Lately I have been reading a few (okay more than a few) articles on Facebook, MSN, and various money sites that talk about how not to be poor. As if anyone really wants to struggle from one day to the next, never knowing if they will be able to pay a bill, or eat.
Many of the ideas they come up with are, well good if in fact a person can afford to do some of them. If you are one of the working poor, there is no money left over to move to a less expensive city and hey paying under $600.00 US a month for an apartment, including utilities seems a bit far fetched (that cost would work out to be around $1,440.00 Canadian...Kris has a one bedroom apartment that costs $200.00 more a month with utilities). I suppose I could be wrong, after all I really don't know rental prices in the States.
Most of the articles go through the regular frugal things we did when we first started out. You know coupon clipping, only buying groceries on sale, buying from second hand stores, using public transport or buying a used bike to get back and forth to work, mending your clothing. Just the usual stretching your money as far as possible.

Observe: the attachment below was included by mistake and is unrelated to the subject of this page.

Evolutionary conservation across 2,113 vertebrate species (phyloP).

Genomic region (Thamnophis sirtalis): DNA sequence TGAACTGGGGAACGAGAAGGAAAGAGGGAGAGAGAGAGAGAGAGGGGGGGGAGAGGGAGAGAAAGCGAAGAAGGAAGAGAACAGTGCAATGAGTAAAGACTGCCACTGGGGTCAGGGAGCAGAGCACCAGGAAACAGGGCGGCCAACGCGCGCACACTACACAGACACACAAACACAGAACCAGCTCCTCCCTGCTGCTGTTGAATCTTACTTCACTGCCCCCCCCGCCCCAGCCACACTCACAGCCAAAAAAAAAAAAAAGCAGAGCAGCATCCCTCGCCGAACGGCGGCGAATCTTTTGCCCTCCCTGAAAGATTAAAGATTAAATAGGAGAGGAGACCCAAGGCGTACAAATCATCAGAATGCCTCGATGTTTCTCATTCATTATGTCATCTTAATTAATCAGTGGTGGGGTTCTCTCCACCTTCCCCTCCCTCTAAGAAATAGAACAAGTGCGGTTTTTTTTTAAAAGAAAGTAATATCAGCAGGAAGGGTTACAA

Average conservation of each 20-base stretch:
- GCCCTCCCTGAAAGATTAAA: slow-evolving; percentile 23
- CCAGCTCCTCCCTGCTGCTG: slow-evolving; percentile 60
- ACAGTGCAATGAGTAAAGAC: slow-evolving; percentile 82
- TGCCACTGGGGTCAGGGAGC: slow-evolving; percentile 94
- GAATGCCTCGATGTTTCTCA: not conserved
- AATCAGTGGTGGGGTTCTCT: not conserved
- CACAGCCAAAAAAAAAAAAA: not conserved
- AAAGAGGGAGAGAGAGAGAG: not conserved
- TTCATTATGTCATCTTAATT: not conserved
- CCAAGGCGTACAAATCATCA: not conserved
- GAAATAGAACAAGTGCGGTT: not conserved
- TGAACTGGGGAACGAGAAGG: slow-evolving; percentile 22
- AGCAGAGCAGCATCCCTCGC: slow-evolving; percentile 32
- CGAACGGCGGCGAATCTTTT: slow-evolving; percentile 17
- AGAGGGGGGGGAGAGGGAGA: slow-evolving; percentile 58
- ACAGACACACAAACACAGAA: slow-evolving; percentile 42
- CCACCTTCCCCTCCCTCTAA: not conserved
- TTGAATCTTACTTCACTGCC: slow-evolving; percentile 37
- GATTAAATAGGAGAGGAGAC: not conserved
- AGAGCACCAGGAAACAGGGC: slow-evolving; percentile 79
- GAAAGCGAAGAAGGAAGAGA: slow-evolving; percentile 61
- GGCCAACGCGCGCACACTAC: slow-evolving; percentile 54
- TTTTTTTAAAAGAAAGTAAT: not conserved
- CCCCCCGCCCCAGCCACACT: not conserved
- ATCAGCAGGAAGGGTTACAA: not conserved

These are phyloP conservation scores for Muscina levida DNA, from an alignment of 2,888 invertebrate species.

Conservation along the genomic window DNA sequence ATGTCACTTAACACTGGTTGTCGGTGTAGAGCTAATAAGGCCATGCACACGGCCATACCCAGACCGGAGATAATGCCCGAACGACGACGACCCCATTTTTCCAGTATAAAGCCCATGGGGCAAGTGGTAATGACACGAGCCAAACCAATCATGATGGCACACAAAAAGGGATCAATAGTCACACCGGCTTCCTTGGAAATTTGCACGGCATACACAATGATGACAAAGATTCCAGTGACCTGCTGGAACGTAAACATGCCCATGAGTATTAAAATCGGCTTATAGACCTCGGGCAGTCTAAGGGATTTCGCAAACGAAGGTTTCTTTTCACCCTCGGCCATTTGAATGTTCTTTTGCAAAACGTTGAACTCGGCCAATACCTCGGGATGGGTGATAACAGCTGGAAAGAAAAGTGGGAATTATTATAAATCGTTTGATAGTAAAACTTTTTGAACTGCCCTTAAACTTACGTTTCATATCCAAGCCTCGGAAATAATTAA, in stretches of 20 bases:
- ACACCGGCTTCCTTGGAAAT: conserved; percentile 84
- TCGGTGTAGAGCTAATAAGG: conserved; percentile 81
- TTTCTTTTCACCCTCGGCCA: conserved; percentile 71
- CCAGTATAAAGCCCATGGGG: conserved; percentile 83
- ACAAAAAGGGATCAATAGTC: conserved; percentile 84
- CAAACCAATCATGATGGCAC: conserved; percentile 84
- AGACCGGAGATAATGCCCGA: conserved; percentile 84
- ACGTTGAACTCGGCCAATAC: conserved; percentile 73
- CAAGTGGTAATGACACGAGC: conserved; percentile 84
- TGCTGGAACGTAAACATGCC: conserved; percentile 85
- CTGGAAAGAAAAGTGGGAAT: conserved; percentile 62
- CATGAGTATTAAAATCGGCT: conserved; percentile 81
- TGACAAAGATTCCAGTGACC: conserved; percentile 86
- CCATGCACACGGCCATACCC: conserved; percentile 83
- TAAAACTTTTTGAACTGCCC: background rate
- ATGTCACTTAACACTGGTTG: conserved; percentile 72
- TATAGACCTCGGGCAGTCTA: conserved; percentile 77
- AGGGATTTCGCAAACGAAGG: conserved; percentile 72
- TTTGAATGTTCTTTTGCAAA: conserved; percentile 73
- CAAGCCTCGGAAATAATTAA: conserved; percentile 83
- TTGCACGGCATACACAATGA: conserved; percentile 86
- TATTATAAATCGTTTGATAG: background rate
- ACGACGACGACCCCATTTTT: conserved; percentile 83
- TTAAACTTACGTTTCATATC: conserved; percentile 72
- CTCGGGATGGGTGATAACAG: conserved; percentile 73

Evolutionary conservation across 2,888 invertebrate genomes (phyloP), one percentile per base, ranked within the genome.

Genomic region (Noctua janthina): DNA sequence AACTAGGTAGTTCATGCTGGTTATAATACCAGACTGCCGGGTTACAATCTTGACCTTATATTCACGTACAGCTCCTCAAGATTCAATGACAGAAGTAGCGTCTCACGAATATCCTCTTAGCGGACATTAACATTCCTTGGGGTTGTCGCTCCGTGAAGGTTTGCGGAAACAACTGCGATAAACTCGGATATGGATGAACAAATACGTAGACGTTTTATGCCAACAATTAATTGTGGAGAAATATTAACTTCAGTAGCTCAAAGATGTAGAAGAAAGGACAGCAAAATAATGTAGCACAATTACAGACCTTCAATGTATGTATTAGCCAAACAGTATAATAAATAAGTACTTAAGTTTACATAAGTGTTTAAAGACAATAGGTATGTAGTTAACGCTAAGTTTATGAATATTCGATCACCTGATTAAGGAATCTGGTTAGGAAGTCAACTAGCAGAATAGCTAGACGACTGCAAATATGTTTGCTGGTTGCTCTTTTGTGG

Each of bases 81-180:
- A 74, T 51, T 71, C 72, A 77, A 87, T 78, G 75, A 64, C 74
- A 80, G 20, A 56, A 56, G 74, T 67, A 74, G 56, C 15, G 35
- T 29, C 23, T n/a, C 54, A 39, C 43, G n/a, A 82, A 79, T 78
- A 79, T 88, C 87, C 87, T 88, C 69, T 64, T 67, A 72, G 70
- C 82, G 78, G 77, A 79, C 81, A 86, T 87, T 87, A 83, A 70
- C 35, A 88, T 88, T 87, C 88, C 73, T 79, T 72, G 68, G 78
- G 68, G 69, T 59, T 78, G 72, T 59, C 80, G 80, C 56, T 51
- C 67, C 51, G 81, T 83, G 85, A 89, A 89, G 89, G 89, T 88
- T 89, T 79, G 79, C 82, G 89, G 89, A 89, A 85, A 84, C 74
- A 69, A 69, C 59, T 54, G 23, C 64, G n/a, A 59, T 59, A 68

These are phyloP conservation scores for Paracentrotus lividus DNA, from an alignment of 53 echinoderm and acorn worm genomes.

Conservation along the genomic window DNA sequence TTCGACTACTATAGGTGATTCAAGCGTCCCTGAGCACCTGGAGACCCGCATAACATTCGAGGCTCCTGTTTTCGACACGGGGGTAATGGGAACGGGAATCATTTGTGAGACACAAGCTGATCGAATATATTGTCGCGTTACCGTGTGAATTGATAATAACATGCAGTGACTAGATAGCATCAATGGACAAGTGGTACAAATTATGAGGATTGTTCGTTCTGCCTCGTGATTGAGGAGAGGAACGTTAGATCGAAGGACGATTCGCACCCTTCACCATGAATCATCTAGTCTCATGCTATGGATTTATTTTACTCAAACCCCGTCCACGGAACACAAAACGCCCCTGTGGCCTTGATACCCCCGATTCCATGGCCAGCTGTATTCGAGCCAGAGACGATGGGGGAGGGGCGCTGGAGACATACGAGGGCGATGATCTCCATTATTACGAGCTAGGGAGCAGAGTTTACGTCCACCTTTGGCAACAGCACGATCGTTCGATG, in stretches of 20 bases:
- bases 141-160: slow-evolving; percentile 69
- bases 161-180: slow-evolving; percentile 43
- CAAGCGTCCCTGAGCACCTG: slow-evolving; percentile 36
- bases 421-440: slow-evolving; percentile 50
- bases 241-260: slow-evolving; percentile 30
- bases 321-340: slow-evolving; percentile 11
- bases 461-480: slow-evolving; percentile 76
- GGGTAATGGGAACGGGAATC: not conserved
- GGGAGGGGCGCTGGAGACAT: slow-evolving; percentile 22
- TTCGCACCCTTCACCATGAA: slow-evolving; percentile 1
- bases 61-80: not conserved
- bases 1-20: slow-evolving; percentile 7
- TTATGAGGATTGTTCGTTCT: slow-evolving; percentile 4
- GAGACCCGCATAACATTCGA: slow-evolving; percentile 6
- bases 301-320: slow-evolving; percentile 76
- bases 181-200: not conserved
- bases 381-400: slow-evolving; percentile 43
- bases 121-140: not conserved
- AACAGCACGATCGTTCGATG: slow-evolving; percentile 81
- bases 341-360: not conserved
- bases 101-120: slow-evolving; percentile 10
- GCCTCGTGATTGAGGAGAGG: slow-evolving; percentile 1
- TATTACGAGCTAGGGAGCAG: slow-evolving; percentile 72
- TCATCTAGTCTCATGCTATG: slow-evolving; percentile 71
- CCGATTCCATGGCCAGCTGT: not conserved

What these articles don't take into account is having medical problems, riding a bike in winter is not advisable, living on ramen (yes one article said ramen had enough nutritional value that you needed nothing else), and if you are raising a family, living in a one bedroom apartment might just not work.
Working at a job that only pays minimum wage does not give you much leeway in how much money you have to work with. Government cut backs and cost of living going up and up are just two of the ways a persons money is eaten up. Then of course add in taxes and what someone brings home could end up being negligible.
My family has been lucky, sure there were times we lived pay cheque to pay cheque when we first started out. Living near family sure helped when Harvey was laid off from the job he had when we first married. His parents farmed, raised chickens and cattle so we were lucky enough to get meat, eggs, and poultry during this time for very little. We had a garden that supplied our veggies and his mom had fruit trees that she allowed us to plunder to our hearts content. While we had very little at that time, we had enough to get by until something opened up.
However, there are lots of people who aren't that lucky, who have no one to rely on, and who live lives of "quiet desperation". This is why I always take food to the food bank, donations to the Salvation Army, and spend money at our church rummage sale. It is my way of saying "I am here, I will help."
Everybody have a wonderful evening.